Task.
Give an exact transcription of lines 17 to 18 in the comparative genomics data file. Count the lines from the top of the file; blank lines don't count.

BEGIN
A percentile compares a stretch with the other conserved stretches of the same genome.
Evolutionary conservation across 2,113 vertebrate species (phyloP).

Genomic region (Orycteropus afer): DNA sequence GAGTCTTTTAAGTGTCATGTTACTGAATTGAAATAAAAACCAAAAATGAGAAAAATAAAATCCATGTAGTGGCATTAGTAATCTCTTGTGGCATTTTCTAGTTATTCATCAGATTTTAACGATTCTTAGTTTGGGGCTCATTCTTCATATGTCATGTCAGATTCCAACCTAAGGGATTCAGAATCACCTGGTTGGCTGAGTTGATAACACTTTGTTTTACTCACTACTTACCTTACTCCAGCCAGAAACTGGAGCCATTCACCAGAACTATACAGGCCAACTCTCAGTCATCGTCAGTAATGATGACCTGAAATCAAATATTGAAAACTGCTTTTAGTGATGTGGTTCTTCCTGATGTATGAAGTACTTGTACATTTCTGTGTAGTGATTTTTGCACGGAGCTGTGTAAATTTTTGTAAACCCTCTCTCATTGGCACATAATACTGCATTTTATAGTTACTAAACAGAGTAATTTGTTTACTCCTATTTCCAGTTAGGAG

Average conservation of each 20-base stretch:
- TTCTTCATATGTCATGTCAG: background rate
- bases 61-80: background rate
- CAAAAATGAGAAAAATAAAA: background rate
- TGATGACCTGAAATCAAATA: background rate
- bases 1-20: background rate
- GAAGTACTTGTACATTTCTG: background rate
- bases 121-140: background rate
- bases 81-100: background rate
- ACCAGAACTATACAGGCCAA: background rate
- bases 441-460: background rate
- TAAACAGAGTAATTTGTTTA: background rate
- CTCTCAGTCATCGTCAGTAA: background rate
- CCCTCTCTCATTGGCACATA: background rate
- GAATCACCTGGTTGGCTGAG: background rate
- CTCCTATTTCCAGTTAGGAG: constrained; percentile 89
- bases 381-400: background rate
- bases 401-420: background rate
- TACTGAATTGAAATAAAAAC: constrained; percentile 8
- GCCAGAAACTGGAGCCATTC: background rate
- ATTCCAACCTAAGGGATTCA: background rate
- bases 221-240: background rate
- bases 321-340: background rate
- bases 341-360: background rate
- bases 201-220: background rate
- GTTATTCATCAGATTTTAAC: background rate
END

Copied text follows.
- CCCTCTCTCATTGGCACATA: background rate
- GAATCACCTGGTTGGCTGAG: background rate